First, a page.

Ger and I then spoke of the evolution of the enterprise locally and nationally, focusing on relationships data evidenced by research drama presentations: ‘No kissing’ and ‘Leaving home’, and the Inclusive Research Network national publication Relationships and supports study (2010). We traced the development of research training and support offered by the National Federation of Voluntary Bodies and the National Institute of Intellectual Disability at Trinity College Dublin since 2008.

The influence of the Irish Inclusive Research Network

We then pointed up the influence of the Irish Research Network in Europe with the establishment of an inclusive research group in Finland, following their study visits to us, a raft of pan.European exchanges currently in train over the next 18 months and our own presentation in June to the Scottish Inclusive Research Network conference in Perth (where their recently-formed network were presenting findings commissioned by the Scottish Assembly).

Finally we showed how inclusive learning disability research is bringing the voice of a vulnerable and neglected section of the community to the gates of the corridors of power in Ireland. Through consultations with the Law Reform Commission, we have been discussing the new legislation on sexual offences and capacity laws regarding people with a learning disability which are currently being drafted.

A penny (or was that a shekel?) seemed to drop during the course of our report, as we stepped down from the stage. ‘I was mobbed,’ mused Ger afterwards. ‘I felt like Daniel O’Donnell!’ Disabled and ‘able’ delegates queued to shake hands afterwards. ‘Thank you! You’ve made a great impact!’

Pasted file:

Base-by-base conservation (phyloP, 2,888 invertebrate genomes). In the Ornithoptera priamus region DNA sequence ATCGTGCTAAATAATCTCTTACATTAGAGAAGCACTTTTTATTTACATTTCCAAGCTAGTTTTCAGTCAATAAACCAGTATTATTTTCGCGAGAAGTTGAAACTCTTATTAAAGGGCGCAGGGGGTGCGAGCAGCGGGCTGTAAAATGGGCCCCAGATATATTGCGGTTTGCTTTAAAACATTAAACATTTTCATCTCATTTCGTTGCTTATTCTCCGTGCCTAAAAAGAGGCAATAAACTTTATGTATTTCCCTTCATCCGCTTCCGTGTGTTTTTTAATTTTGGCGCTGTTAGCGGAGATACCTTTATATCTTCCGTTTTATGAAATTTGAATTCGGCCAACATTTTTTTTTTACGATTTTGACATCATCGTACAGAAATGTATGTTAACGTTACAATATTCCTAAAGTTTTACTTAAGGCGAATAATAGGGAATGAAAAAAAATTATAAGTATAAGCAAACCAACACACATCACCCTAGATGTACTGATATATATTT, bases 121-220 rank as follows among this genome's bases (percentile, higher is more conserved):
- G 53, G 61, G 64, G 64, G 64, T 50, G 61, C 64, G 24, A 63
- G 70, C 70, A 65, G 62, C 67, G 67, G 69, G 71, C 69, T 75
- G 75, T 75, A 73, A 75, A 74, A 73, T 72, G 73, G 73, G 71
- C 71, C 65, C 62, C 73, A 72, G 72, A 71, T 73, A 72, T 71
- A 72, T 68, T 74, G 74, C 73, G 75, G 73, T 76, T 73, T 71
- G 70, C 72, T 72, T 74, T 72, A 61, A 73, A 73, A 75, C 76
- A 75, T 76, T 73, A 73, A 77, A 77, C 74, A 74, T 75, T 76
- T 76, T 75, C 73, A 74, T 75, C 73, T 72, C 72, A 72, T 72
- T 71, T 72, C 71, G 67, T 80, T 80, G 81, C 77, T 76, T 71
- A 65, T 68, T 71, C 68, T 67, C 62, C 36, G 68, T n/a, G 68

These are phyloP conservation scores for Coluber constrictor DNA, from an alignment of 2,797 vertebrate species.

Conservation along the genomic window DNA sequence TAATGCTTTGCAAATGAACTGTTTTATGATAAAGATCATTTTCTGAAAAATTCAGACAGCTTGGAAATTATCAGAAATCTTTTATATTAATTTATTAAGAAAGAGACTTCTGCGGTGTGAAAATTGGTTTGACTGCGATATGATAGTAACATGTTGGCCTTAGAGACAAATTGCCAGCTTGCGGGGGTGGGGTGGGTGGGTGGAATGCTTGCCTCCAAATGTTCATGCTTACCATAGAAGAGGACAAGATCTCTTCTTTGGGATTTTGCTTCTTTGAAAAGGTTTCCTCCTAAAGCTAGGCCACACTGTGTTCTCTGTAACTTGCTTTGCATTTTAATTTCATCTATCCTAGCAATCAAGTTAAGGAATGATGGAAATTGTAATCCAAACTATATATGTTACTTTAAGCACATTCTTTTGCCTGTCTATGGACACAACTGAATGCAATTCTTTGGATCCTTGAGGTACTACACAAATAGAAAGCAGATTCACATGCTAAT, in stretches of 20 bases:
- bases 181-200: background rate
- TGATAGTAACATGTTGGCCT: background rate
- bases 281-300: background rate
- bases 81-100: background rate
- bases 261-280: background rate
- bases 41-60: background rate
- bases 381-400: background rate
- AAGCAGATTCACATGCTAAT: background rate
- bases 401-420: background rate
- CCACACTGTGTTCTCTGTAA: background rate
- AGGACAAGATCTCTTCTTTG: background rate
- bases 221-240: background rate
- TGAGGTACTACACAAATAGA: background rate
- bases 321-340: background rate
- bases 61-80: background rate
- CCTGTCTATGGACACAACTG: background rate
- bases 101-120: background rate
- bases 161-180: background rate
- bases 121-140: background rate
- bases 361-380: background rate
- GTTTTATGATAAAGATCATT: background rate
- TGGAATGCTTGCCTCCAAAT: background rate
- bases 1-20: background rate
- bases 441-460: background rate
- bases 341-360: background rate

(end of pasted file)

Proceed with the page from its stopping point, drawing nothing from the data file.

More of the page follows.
Where are the disabled presenters?

Following a symposium on inclusive research strategies, Ger pressed home the advantage of his recently acclaimed status: ‘There were some very interesting presentations in this session, but as a person with Down Syndrome from Ireland I’d like to ask, where are the other people with disability who should all be here presenting?’ His point was well made. Despite the Program’s bold declaration that ‘the crux of this conference will be a body of research developed by individuals with special needs’, representatives themselves were thin on the ground. However, those who were there were exceptional and inspiring: a mother with physical and learning disabilities, Oran Rooney, with two children at college, promoting her translation business for simplified accessible information; a young man with acquired brain injury who spoke powerfully about his research on relationships amongst his peers and their desire for intimacy; and a co-tutor in a mainstream school who gave eloquent testimony to his ability to educate in a manner that defied his label of ‘learning disability’, although he could neither read nor write.

Dr Dana Roth, Research Coordinator for the Shapiro Foundation, thanked Ger for bringing the deficit in representation to everyone’s notice. ‘Five years ago we had this conference and there were no people with disabilities here. So this time is an improvement, there’s a trickle of people and you’ve given a plenary session; that was unthinkable only a few years ago. Next time there could be a flood of disabled researchers!’ ‘Not, there could be a flood,’ Ger corrected her, ‘There should be a flood!’

Back in Ireland, fresh battlegrounds are opening up with cuts to services threatening to undermine the credible achievement of the Inclusive Research Network, as it seeks to fulfil its potential as an independent representative group of learning disabled ‘experts by experience’ to match longer standing national advocacy organisations in the UK, North America and Australasia.

However Ger remains optimistic. ‘If it’s about us, then we should be involved. It’s all in the United Nations Convention on Disability. If Ireland wants to pass the treaty, representatives with a learning disability have to be put in place.’

So maybe we weren’t randomly singled out for special treatment by the airport authorities after all. Maybe the finely-tuned antennae of Tel Aviv security officials had effectively detected the true metal [sic] of a genuine agent for change in the war on exclusion!